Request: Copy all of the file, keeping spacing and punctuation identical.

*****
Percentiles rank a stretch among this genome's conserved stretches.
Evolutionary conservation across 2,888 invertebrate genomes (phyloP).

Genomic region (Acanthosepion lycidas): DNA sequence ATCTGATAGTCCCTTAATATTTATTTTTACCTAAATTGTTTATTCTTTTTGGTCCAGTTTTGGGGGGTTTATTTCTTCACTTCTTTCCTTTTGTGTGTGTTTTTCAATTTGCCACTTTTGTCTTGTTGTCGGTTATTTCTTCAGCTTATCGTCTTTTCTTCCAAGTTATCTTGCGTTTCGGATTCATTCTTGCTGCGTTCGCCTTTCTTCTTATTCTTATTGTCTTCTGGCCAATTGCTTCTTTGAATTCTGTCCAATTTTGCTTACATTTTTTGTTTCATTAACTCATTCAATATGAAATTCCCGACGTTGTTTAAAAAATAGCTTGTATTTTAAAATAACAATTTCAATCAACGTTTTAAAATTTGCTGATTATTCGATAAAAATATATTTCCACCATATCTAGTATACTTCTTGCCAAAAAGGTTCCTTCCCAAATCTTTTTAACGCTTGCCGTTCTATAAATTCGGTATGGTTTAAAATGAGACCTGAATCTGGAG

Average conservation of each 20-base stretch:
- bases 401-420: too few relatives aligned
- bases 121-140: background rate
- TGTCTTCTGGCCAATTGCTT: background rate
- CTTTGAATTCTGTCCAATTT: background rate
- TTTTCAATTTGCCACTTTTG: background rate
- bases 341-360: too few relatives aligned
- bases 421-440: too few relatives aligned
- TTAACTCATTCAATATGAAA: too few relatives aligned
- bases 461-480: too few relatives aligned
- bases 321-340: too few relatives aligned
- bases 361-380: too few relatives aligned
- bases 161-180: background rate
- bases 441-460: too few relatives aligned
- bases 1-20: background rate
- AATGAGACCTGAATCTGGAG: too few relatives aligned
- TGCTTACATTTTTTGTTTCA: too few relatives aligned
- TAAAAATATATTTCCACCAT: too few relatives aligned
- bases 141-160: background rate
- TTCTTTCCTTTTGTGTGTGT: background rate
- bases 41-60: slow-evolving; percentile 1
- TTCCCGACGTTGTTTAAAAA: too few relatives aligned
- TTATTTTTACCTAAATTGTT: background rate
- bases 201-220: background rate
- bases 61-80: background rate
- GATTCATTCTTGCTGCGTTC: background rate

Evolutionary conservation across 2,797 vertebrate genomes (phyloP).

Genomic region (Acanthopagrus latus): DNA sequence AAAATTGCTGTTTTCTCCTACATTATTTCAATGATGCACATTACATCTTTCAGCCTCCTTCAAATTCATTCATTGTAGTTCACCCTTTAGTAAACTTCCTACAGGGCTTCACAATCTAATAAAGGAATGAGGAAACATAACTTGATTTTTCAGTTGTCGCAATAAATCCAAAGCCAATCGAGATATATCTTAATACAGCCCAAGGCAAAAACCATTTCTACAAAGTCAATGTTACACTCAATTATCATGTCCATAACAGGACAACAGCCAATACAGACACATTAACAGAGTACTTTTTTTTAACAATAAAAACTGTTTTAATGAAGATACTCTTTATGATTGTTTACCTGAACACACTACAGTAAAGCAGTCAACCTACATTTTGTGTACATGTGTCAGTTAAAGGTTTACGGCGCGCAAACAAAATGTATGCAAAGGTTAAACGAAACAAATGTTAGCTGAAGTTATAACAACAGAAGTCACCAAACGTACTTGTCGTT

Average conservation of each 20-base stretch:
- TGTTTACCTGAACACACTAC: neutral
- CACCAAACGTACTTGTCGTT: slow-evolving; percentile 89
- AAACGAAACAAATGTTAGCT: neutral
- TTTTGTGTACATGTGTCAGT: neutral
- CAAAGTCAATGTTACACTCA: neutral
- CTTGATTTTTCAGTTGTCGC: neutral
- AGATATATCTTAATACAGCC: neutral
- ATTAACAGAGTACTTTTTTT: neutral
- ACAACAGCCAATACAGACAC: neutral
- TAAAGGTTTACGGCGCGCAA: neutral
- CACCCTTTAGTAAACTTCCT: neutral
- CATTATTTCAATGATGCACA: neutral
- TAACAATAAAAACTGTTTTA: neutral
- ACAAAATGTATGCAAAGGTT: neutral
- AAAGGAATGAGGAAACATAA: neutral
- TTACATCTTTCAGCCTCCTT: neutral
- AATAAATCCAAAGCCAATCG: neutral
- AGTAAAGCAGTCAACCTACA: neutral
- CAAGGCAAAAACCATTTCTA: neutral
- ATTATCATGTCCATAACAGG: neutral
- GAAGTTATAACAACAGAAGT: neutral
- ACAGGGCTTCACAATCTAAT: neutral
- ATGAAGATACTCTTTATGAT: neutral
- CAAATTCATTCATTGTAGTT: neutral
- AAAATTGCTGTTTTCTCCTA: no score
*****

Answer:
Percentiles rank a stretch among this genome's conserved stretches.
Evolutionary conservation across 2,888 invertebrate genomes (phyloP).

Genomic region (Acanthosepion lycidas): DNA sequence ATCTGATAGTCCCTTAATATTTATTTTTACCTAAATTGTTTATTCTTTTTGGTCCAGTTTTGGGGGGTTTATTTCTTCACTTCTTTCCTTTTGTGTGTGTTTTTCAATTTGCCACTTTTGTCTTGTTGTCGGTTATTTCTTCAGCTTATCGTCTTTTCTTCCAAGTTATCTTGCGTTTCGGATTCATTCTTGCTGCGTTCGCCTTTCTTCTTATTCTTATTGTCTTCTGGCCAATTGCTTCTTTGAATTCTGTCCAATTTTGCTTACATTTTTTGTTTCATTAACTCATTCAATATGAAATTCCCGACGTTGTTTAAAAAATAGCTTGTATTTTAAAATAACAATTTCAATCAACGTTTTAAAATTTGCTGATTATTCGATAAAAATATATTTCCACCATATCTAGTATACTTCTTGCCAAAAAGGTTCCTTCCCAAATCTTTTTAACGCTTGCCGTTCTATAAATTCGGTATGGTTTAAAATGAGACCTGAATCTGGAG

Average conservation of each 20-base stretch:
- bases 401-420: too few relatives aligned
- bases 121-140: background rate
- TGTCTTCTGGCCAATTGCTT: background rate
- CTTTGAATTCTGTCCAATTT: background rate
- TTTTCAATTTGCCACTTTTG: background rate
- bases 341-360: too few relatives aligned
- bases 421-440: too few relatives aligned
- TTAACTCATTCAATATGAAA: too few relatives aligned
- bases 461-480: too few relatives aligned
- bases 321-340: too few relatives aligned
- bases 361-380: too few relatives aligned
- bases 161-180: background rate
- bases 441-460: too few relatives aligned
- bases 1-20: background rate
- AATGAGACCTGAATCTGGAG: too few relatives aligned
- TGCTTACATTTTTTGTTTCA: too few relatives aligned
- TAAAAATATATTTCCACCAT: too few relatives aligned
- bases 141-160: background rate
- TTCTTTCCTTTTGTGTGTGT: background rate
- bases 41-60: slow-evolving; percentile 1
- TTCCCGACGTTGTTTAAAAA: too few relatives aligned
- TTATTTTTACCTAAATTGTT: background rate
- bases 201-220: background rate
- bases 61-80: background rate
- GATTCATTCTTGCTGCGTTC: background rate

Evolutionary conservation across 2,797 vertebrate genomes (phyloP).

Genomic region (Acanthopagrus latus): DNA sequence AAAATTGCTGTTTTCTCCTACATTATTTCAATGATGCACATTACATCTTTCAGCCTCCTTCAAATTCATTCATTGTAGTTCACCCTTTAGTAAACTTCCTACAGGGCTTCACAATCTAATAAAGGAATGAGGAAACATAACTTGATTTTTCAGTTGTCGCAATAAATCCAAAGCCAATCGAGATATATCTTAATACAGCCCAAGGCAAAAACCATTTCTACAAAGTCAATGTTACACTCAATTATCATGTCCATAACAGGACAACAGCCAATACAGACACATTAACAGAGTACTTTTTTTTAACAATAAAAACTGTTTTAATGAAGATACTCTTTATGATTGTTTACCTGAACACACTACAGTAAAGCAGTCAACCTACATTTTGTGTACATGTGTCAGTTAAAGGTTTACGGCGCGCAAACAAAATGTATGCAAAGGTTAAACGAAACAAATGTTAGCTGAAGTTATAACAACAGAAGTCACCAAACGTACTTGTCGTT

Average conservation of each 20-base stretch:
- TGTTTACCTGAACACACTAC: neutral
- CACCAAACGTACTTGTCGTT: slow-evolving; percentile 89
- AAACGAAACAAATGTTAGCT: neutral
- TTTTGTGTACATGTGTCAGT: neutral
- CAAAGTCAATGTTACACTCA: neutral
- CTTGATTTTTCAGTTGTCGC: neutral
- AGATATATCTTAATACAGCC: neutral
- ATTAACAGAGTACTTTTTTT: neutral
- ACAACAGCCAATACAGACAC: neutral
- TAAAGGTTTACGGCGCGCAA: neutral
- CACCCTTTAGTAAACTTCCT: neutral
- CATTATTTCAATGATGCACA: neutral
- TAACAATAAAAACTGTTTTA: neutral
- ACAAAATGTATGCAAAGGTT: neutral
- AAAGGAATGAGGAAACATAA: neutral
- TTACATCTTTCAGCCTCCTT: neutral
- AATAAATCCAAAGCCAATCG: neutral
- AGTAAAGCAGTCAACCTACA: neutral
- CAAGGCAAAAACCATTTCTA: neutral
- ATTATCATGTCCATAACAGG: neutral
- GAAGTTATAACAACAGAAGT: neutral
- ACAGGGCTTCACAATCTAAT: neutral
- ATGAAGATACTCTTTATGAT: neutral
- CAAATTCATTCATTGTAGTT: neutral
- AAAATTGCTGTTTTCTCCTA: no score